Potential applications and benefits of this research stem from the fact that it will provide fundamental information about the regulation of an important class of glutamate receptors in nerve cells and glia. It will consolidate our understanding of normal brain function and highlight strategies for treatment of debilitating conditions. By establishing how different auxiliary proteins affect the pharmacology of specific AMPAR subtypes it has the potential to inform new efforts in drug discovery.

Technical Summary

We will examine how pharmacological, biophysical and molecular properties of neuronal and glial AMPARs are regulated by TARP and cornichon (CNIH) proteins. The identity and role of these auxiliary subunits will be dissected by comparing recombinant and native AMPARs, by examining mutant and transgenic mice, and by targeted molecular intervention to manipulate protein expression or structure. We will use: (1) recombinant AMPARs expressed with specific TARPs and/or CNIHs in tsA201 cells; (2) identified neurons and glia in dissociated cultures, prepared from wild-type (WT) and mutant or transgenic mice; (3) neurons and glia in acute brain slices.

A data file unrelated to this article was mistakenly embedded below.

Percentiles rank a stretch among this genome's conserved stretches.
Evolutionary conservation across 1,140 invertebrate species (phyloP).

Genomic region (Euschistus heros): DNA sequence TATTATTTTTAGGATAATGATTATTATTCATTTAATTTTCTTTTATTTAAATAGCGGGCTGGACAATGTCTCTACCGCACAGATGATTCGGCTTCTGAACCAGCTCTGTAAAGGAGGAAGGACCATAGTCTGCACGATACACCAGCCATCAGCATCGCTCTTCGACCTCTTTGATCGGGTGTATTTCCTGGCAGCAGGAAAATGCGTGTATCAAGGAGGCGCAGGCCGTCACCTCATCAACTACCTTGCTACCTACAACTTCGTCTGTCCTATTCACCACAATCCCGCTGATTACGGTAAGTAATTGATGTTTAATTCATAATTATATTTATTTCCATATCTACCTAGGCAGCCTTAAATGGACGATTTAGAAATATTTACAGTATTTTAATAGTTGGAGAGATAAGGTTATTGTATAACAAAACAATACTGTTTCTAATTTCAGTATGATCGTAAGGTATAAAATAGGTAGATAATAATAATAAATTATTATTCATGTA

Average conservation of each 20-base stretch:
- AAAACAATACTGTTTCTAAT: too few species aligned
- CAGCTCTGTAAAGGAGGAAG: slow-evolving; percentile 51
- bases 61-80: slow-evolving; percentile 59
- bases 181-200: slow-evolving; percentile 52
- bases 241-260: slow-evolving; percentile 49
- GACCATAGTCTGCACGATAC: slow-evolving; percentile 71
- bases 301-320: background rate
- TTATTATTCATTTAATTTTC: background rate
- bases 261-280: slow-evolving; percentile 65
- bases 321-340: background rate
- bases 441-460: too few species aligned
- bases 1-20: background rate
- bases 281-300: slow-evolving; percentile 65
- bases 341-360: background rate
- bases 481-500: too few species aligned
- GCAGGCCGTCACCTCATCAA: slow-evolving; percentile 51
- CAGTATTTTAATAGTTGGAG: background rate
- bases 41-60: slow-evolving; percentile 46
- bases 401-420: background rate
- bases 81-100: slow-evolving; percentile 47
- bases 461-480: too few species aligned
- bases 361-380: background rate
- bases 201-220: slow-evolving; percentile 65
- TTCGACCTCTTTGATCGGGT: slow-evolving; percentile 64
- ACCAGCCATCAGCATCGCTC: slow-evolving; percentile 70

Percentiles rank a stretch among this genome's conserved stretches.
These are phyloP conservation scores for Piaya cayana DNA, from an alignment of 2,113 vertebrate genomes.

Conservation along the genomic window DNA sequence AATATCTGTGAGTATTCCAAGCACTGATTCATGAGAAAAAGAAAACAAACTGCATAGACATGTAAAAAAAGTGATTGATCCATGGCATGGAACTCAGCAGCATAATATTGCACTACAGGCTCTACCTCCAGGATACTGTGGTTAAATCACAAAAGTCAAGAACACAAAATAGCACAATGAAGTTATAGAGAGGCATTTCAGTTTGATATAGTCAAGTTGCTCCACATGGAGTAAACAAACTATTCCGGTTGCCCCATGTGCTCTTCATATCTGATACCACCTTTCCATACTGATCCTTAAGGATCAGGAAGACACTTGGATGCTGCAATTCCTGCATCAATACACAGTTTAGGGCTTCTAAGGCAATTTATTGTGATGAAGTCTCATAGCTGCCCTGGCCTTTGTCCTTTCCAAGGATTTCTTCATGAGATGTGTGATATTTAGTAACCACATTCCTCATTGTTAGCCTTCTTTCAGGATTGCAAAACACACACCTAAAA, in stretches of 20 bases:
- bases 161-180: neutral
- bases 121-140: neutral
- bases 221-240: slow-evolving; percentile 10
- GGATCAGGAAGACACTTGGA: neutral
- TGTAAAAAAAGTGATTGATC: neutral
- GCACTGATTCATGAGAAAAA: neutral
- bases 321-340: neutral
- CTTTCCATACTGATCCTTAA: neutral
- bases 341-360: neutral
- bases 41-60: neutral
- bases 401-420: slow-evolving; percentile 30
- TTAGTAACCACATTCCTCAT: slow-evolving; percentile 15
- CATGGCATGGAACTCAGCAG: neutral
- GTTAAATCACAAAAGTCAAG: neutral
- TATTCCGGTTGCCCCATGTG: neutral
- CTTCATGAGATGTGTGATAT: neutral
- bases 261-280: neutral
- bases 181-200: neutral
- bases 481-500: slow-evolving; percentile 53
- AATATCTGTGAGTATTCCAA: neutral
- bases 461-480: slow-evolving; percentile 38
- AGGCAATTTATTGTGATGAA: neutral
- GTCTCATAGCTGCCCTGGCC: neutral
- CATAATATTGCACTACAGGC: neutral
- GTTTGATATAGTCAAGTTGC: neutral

We will use patch-clamp methods to record pharmacologically isolated AMPAR-mediated macroscopic and single-channel currents, and synaptic currents. We will determine defining kinetic properties, voltage-dependence, calcium-permeability and conductance of recombinant, synaptic and extrasynaptic receptors, as well as the efficacy of blockers and allosteric potentiators. We will use a variety of molecular approaches, and antibody-linked quantum dot single particle tracking to explore the influence of specific auxiliary subunits on AMPAR targeting/trafficking. In collaboration with the groups of Dickenson (UCL) and Diamond (NIH) we will examine the contribution of auxiliary subunits to the properties and regulation of calcium-permeable AMPARs in retinal amacrine cells, and in the processing of nociceptive signals in dorsal horn of the spinal cord. Roger Nicoll (UCSF) will collaborate in provision of TARP knockout mice, and related experiments. Experiments using lentiviral constructs will be carried out in collaboration with Stephanie Schorge (UCL). Our research will provide fundamental information about the regulation of AMPARs in neurons and glia. It will contribute to our understanding of normal brain function, highlight potential strategies for treatment of debilitating conditions and inform new efforts in drug discovery.

Planned Impact